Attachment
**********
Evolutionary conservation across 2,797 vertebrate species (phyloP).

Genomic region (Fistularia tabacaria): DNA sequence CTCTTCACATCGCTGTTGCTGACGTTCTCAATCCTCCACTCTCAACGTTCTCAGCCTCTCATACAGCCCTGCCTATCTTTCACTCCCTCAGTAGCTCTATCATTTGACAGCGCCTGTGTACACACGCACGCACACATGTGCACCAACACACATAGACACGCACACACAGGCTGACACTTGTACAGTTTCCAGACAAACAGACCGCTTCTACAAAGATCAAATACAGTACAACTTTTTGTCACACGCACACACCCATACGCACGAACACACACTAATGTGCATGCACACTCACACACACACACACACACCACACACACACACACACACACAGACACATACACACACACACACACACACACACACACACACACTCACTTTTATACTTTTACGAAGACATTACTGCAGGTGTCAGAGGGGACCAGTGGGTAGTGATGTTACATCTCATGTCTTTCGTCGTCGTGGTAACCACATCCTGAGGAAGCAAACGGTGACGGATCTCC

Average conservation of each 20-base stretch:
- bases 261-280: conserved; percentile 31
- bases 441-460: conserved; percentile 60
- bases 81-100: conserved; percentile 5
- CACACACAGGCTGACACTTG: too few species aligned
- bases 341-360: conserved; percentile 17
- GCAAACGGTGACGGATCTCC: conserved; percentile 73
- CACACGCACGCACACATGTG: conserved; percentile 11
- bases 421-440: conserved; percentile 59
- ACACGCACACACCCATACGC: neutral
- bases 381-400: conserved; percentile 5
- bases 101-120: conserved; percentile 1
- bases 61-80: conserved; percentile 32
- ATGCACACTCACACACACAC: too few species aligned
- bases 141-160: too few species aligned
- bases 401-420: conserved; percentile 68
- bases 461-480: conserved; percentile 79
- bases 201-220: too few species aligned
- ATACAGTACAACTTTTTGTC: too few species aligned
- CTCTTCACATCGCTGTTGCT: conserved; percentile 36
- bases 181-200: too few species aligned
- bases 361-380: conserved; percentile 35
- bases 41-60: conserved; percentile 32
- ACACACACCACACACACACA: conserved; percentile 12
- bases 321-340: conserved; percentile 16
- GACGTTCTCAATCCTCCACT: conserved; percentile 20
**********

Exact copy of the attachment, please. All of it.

Evolutionary conservation across 2,797 vertebrate species (phyloP).

Genomic region (Fistularia tabacaria): DNA sequence CTCTTCACATCGCTGTTGCTGACGTTCTCAATCCTCCACTCTCAACGTTCTCAGCCTCTCATACAGCCCTGCCTATCTTTCACTCCCTCAGTAGCTCTATCATTTGACAGCGCCTGTGTACACACGCACGCACACATGTGCACCAACACACATAGACACGCACACACAGGCTGACACTTGTACAGTTTCCAGACAAACAGACCGCTTCTACAAAGATCAAATACAGTACAACTTTTTGTCACACGCACACACCCATACGCACGAACACACACTAATGTGCATGCACACTCACACACACACACACACACCACACACACACACACACACACAGACACATACACACACACACACACACACACACACACACACACTCACTTTTATACTTTTACGAAGACATTACTGCAGGTGTCAGAGGGGACCAGTGGGTAGTGATGTTACATCTCATGTCTTTCGTCGTCGTGGTAACCACATCCTGAGGAAGCAAACGGTGACGGATCTCC

Average conservation of each 20-base stretch:
- bases 261-280: conserved; percentile 31
- bases 441-460: conserved; percentile 60
- bases 81-100: conserved; percentile 5
- CACACACAGGCTGACACTTG: too few species aligned
- bases 341-360: conserved; percentile 17
- GCAAACGGTGACGGATCTCC: conserved; percentile 73
- CACACGCACGCACACATGTG: conserved; percentile 11
- bases 421-440: conserved; percentile 59
- ACACGCACACACCCATACGC: neutral
- bases 381-400: conserved; percentile 5
- bases 101-120: conserved; percentile 1
- bases 61-80: conserved; percentile 32
- ATGCACACTCACACACACAC: too few species aligned
- bases 141-160: too few species aligned
- bases 401-420: conserved; percentile 68
- bases 461-480: conserved; percentile 79
- bases 201-220: too few species aligned
- ATACAGTACAACTTTTTGTC: too few species aligned
- CTCTTCACATCGCTGTTGCT: conserved; percentile 36
- bases 181-200: too few species aligned
- bases 361-380: conserved; percentile 35
- bases 41-60: conserved; percentile 32
- ACACACACCACACACACACA: conserved; percentile 12
- bases 321-340: conserved; percentile 16
- GACGTTCTCAATCCTCCACT: conserved; percentile 20